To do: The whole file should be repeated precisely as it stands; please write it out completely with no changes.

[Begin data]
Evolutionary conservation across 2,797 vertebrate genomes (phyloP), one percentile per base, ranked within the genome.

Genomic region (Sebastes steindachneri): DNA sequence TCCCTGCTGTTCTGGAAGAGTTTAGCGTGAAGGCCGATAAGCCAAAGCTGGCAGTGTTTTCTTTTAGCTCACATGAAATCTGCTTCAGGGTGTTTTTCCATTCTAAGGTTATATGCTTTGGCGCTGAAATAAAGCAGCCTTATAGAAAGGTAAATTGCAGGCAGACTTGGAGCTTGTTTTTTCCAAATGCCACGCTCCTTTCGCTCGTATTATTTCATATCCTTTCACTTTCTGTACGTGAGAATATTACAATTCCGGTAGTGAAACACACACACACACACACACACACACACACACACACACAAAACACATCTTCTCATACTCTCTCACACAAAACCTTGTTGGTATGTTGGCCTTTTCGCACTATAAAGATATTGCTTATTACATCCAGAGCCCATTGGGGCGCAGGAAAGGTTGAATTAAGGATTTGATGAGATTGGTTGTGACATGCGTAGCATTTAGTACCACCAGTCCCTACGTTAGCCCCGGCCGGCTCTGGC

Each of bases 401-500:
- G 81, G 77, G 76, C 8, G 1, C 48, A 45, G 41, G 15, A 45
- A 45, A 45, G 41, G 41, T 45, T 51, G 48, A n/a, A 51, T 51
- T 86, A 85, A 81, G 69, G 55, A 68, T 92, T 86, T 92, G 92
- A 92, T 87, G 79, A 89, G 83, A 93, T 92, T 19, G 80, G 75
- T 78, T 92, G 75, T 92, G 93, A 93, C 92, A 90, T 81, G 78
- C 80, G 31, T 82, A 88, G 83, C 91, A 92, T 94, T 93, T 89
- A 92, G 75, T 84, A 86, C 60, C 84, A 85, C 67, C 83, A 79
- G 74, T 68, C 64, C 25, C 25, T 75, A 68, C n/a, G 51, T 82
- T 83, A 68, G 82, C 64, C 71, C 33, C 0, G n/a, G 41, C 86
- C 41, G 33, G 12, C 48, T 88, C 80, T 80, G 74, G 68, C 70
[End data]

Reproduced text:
Evolutionary conservation across 2,797 vertebrate genomes (phyloP), one percentile per base, ranked within the genome.

Genomic region (Sebastes steindachneri): DNA sequence TCCCTGCTGTTCTGGAAGAGTTTAGCGTGAAGGCCGATAAGCCAAAGCTGGCAGTGTTTTCTTTTAGCTCACATGAAATCTGCTTCAGGGTGTTTTTCCATTCTAAGGTTATATGCTTTGGCGCTGAAATAAAGCAGCCTTATAGAAAGGTAAATTGCAGGCAGACTTGGAGCTTGTTTTTTCCAAATGCCACGCTCCTTTCGCTCGTATTATTTCATATCCTTTCACTTTCTGTACGTGAGAATATTACAATTCCGGTAGTGAAACACACACACACACACACACACACACACACACACACACAAAACACATCTTCTCATACTCTCTCACACAAAACCTTGTTGGTATGTTGGCCTTTTCGCACTATAAAGATATTGCTTATTACATCCAGAGCCCATTGGGGCGCAGGAAAGGTTGAATTAAGGATTTGATGAGATTGGTTGTGACATGCGTAGCATTTAGTACCACCAGTCCCTACGTTAGCCCCGGCCGGCTCTGGC

Each of bases 401-500:
- G 81, G 77, G 76, C 8, G 1, C 48, A 45, G 41, G 15, A 45
- A 45, A 45, G 41, G 41, T 45, T 51, G 48, A n/a, A 51, T 51
- T 86, A 85, A 81, G 69, G 55, A 68, T 92, T 86, T 92, G 92
- A 92, T 87, G 79, A 89, G 83, A 93, T 92, T 19, G 80, G 75
- T 78, T 92, G 75, T 92, G 93, A 93, C 92, A 90, T 81, G 78
- C 80, G 31, T 82, A 88, G 83, C 91, A 92, T 94, T 93, T 89
- A 92, G 75, T 84, A 86, C 60, C 84, A 85, C 67, C 83, A 79
- G 74, T 68, C 64, C 25, C 25, T 75, A 68, C n/a, G 51, T 82
- T 83, A 68, G 82, C 64, C 71, C 33, C 0, G n/a, G 41, C 86
- C 41, G 33, G 12, C 48, T 88, C 80, T 80, G 74, G 68, C 70